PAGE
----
Aiden Markram scored 74, anchoring the innings as the Proteas wiped out a 158-run deficit, but the tourists lost three late wickets to leave them 29 runs ahead with just six wickets in hand.
It all looked so good for the Proteas until deep into the day’s play. Markram and Rassie van der Dussen shared a 127-run second-wicket stand that gave the Proteas control of the Test. But everything changed in the space of an hour, the Proteas losing three wickets – Van der Dussen, Faf du Plessis and Markram – for just 10 runs.
It left the Proteas at effectively 29-4 going into day four, with just Temba Bavuma left as a specialist batsman. Credit must go to Yasir Shah and Nauman Ali, who refused to relinquish the pressure despite having no joy for the bulk of the day. The Proteas will need to find answers to their examination on day four if they are to post a defendable target.
There were small positives to extract, not least of all Markram’s resistance. A beautiful delivery dismissed him in the first innings, after he’d looked really good. This time around he stood firm, facing 224 deliveries for his runs. It made a statement of intent, and the Proteas will hope someone mimics his resistance to endure deep into the fourth day.
His accomplice in the resistance, Van der Dussen (64), was equally good, showing excellent technique and application against balls that were spinning and reverse swinging appreciably. Variable bounce further complicated matters. Shah did him in the flight to dismiss him, but he can be proud of an effort that gave the Proteas hope, albeit temporary, of victory.
Any thoughts of this looked a long way off when Pakistan added runs quickly in the morning session to get 158 ahead and put the Proteas under immense pressure.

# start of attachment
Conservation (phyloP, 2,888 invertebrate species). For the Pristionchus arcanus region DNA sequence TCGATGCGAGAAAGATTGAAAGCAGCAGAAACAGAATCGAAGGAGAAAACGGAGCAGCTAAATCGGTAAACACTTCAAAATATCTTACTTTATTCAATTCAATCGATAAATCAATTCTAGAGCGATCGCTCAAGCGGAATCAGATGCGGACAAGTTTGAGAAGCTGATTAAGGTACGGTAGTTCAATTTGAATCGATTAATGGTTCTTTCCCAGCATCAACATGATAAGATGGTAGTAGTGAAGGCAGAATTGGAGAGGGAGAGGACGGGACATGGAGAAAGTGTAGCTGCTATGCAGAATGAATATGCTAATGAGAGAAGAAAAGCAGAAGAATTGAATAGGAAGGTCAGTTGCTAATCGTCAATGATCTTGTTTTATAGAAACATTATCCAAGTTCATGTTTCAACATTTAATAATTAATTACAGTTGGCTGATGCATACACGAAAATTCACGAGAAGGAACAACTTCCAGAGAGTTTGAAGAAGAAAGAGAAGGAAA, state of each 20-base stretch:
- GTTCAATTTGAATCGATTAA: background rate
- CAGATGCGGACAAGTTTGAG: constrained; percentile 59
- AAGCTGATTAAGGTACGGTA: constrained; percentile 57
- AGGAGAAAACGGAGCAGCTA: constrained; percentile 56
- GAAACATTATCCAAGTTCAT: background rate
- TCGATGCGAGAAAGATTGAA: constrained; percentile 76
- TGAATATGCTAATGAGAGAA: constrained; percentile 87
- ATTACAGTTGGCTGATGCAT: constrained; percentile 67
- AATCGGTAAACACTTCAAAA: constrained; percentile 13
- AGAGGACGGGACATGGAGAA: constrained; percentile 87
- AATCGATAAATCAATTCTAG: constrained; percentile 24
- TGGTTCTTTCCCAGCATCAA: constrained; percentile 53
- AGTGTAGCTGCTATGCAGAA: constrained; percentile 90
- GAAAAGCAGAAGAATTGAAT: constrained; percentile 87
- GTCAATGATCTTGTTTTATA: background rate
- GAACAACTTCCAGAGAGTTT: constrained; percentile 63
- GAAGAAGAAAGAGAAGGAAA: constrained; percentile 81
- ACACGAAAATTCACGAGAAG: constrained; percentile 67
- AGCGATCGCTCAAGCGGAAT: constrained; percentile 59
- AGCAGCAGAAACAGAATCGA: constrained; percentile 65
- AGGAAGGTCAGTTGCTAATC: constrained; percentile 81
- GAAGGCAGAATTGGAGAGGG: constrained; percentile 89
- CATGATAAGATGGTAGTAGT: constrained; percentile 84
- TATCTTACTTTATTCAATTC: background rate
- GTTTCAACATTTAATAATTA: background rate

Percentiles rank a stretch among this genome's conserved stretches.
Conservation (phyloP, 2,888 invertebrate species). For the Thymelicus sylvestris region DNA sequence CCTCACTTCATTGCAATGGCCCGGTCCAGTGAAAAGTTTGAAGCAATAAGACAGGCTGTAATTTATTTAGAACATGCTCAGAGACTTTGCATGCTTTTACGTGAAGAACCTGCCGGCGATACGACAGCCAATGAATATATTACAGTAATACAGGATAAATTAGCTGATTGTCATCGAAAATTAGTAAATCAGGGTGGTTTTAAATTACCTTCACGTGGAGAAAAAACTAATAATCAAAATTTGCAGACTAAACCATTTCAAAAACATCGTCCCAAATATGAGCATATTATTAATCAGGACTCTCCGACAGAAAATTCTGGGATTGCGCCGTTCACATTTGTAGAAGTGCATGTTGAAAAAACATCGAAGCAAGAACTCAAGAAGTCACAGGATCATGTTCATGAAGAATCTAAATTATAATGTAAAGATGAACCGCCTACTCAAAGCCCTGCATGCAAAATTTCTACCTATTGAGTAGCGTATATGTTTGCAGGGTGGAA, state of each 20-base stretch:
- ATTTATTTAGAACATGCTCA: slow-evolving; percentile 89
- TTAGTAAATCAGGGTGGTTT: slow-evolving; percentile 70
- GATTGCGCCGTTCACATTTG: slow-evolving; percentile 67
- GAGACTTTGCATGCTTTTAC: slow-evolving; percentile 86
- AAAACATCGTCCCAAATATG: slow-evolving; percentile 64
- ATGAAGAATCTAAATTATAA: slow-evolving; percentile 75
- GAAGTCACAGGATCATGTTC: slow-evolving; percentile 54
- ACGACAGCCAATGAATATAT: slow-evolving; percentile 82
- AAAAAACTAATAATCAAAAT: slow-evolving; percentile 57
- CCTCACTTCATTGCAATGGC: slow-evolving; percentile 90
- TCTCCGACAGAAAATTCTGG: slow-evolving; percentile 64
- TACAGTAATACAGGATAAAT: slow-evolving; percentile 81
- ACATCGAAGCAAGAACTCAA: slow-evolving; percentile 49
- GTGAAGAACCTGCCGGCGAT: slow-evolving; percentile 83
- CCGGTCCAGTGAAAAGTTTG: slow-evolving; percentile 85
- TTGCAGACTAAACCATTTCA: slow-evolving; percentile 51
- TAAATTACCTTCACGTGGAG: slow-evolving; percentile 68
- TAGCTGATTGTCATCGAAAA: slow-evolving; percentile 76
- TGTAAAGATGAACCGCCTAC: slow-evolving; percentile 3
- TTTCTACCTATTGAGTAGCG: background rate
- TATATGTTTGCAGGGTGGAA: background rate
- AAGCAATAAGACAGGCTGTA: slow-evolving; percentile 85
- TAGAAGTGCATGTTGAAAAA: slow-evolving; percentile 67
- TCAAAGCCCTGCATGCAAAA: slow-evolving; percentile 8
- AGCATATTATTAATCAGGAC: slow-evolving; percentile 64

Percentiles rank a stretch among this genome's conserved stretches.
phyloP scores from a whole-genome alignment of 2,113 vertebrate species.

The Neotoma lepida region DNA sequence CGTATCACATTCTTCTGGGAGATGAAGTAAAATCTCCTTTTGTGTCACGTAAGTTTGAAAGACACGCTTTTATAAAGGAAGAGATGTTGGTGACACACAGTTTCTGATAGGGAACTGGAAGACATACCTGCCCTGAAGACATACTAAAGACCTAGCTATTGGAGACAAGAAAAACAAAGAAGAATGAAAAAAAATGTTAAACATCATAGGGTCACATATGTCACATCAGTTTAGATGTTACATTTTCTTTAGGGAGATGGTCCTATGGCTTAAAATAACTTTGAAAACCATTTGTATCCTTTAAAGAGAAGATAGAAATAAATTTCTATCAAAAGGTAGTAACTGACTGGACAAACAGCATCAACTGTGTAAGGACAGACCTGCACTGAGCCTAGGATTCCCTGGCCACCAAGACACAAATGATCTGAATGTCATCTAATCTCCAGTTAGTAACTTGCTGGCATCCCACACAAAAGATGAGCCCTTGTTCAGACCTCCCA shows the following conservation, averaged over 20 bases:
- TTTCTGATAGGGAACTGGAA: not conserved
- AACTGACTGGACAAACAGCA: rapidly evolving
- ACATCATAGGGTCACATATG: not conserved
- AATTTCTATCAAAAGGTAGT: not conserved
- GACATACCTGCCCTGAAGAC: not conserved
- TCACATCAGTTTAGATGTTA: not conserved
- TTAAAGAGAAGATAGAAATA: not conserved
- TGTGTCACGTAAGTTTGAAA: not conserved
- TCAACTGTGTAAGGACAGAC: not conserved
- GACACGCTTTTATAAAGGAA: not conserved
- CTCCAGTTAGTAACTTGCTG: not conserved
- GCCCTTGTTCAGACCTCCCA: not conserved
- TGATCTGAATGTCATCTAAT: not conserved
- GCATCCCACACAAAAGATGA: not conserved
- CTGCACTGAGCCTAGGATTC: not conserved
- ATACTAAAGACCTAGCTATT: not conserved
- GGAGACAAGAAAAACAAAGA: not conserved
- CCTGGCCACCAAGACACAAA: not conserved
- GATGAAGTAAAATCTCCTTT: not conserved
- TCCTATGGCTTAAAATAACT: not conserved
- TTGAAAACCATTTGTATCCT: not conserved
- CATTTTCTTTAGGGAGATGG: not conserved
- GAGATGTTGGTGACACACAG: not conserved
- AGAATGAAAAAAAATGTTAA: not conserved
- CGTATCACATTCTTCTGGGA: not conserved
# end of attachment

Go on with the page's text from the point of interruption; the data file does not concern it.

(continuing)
Pakistan came into day on 308-8 and added 70 runs in quick time. However, the more important stat is that Pakistan’s last six wickets added an incredible 351 runs to the total.
It would be remiss not to celebrate Pakistan’s skill, determination and application. However, apart from an excellent spell at the end of day one, the Proteas bowlers were impotent.
They had neither the technical skills or tactical astuteness to build any significant pressure on the Pakistan batsmen.
The fast bowlers struggled to exploit reverse swing to their advantage with the regularity they needed to, while the spinners posed very little threat. This brought a steady stream of runs, and was also responsible for Pakistan’s tail adding runs quickly in the morning session.
Eventually the Proteas dismissed them, but a lead of 158 puts them under immense pressure. Dean Elgar and Markram survived through to lunch, however, incessant pressure built thereafter accounted for Elgar.
The opener was being tied down through Shah’s accuracy, and opted to sweep him from out of the rough. The ball caught a bottom edge and spat of his pad towards Mohammad Rizwan, who took a sharp catch.
The Proteas, got to 84-1 at tea (trailing by 74 runs), and were watchful throughout their batting innings, particularly against the Hasan Ali-Shah bowling partnership. Shah was predictably the most threatening of the hosts’ bowlers, especially when he found the footmarks outside the left-hander’s off-stump.
Markram looked determined and organised, evidenced by his 34* off 129 deliveries by team. He played like a man aware that his Test career is on the line, which it is. He found a willing and able accomplice in Van der Dussen, who could be seen and heard constantly encouraging his partner to stick to the gameplan.
Then it all went south. The lost wickets have completely changed the game’s complexion and the responsibility of building a defendable target now falls primarily to skipper Quinton de Kock, who is at the crease with nightwatchman Keshav Maharaj.